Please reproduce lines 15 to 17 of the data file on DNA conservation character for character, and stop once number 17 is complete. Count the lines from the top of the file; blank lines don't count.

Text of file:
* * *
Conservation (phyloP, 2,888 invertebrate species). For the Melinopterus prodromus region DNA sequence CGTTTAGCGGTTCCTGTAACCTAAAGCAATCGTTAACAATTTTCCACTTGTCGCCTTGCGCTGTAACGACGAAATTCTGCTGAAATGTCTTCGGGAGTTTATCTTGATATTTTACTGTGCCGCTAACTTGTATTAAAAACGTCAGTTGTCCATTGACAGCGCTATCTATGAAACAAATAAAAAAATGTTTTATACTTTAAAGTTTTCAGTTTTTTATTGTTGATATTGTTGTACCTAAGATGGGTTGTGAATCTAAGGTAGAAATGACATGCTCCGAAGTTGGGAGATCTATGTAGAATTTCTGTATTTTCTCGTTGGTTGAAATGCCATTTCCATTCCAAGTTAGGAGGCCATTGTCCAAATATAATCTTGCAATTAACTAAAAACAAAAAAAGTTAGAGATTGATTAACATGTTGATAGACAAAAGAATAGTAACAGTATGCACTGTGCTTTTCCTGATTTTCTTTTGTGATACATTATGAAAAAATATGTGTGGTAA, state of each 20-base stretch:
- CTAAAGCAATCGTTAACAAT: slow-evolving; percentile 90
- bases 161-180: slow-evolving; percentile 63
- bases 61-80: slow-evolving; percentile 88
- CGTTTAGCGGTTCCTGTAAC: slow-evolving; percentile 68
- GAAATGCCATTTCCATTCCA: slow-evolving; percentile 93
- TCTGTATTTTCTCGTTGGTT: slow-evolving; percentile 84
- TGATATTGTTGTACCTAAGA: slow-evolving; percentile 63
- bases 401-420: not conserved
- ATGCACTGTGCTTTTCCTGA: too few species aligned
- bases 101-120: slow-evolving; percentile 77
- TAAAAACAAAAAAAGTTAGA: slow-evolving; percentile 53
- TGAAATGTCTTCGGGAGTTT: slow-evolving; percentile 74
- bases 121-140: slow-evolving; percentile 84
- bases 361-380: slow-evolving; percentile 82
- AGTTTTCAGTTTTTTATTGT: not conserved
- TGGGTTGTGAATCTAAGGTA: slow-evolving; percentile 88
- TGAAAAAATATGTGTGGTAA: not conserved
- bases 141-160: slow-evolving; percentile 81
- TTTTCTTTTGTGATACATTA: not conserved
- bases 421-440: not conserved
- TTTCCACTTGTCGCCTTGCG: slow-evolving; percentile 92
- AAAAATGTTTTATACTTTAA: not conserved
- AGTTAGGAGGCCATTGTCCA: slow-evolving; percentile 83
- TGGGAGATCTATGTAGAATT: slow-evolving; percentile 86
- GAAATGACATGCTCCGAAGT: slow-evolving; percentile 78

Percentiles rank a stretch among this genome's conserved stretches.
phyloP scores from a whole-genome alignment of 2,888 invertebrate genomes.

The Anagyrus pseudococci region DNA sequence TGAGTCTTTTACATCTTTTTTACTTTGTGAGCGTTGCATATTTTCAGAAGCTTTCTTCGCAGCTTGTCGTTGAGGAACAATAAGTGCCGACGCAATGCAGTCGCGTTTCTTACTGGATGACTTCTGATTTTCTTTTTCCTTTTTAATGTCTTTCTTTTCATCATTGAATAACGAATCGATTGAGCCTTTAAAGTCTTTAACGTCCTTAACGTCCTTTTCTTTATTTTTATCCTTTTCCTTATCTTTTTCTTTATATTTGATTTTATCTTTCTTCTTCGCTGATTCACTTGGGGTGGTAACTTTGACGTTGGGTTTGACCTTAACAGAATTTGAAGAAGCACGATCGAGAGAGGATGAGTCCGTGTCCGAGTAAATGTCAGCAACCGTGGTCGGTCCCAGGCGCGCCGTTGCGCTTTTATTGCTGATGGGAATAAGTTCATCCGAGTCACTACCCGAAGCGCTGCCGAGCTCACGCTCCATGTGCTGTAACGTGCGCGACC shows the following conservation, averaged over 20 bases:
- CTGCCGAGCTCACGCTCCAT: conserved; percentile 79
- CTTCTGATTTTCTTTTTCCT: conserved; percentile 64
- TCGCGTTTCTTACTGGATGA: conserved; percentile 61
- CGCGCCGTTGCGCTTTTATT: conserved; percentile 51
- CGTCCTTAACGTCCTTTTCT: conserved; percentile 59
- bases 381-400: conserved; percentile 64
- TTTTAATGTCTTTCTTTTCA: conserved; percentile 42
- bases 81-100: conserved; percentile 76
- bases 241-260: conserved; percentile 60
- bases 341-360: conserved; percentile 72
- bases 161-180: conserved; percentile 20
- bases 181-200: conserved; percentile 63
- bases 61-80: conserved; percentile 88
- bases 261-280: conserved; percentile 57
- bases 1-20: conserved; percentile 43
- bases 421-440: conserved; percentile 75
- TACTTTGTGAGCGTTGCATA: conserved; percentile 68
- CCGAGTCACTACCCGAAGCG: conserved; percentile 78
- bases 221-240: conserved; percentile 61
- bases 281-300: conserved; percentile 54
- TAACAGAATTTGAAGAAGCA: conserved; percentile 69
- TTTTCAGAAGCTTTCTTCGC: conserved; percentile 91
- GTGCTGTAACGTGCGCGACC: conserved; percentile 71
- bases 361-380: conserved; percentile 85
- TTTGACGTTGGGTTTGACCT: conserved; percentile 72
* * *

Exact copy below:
- bases 361-380: slow-evolving; percentile 82
- AGTTTTCAGTTTTTTATTGT: not conserved
- TGGGTTGTGAATCTAAGGTA: slow-evolving; percentile 88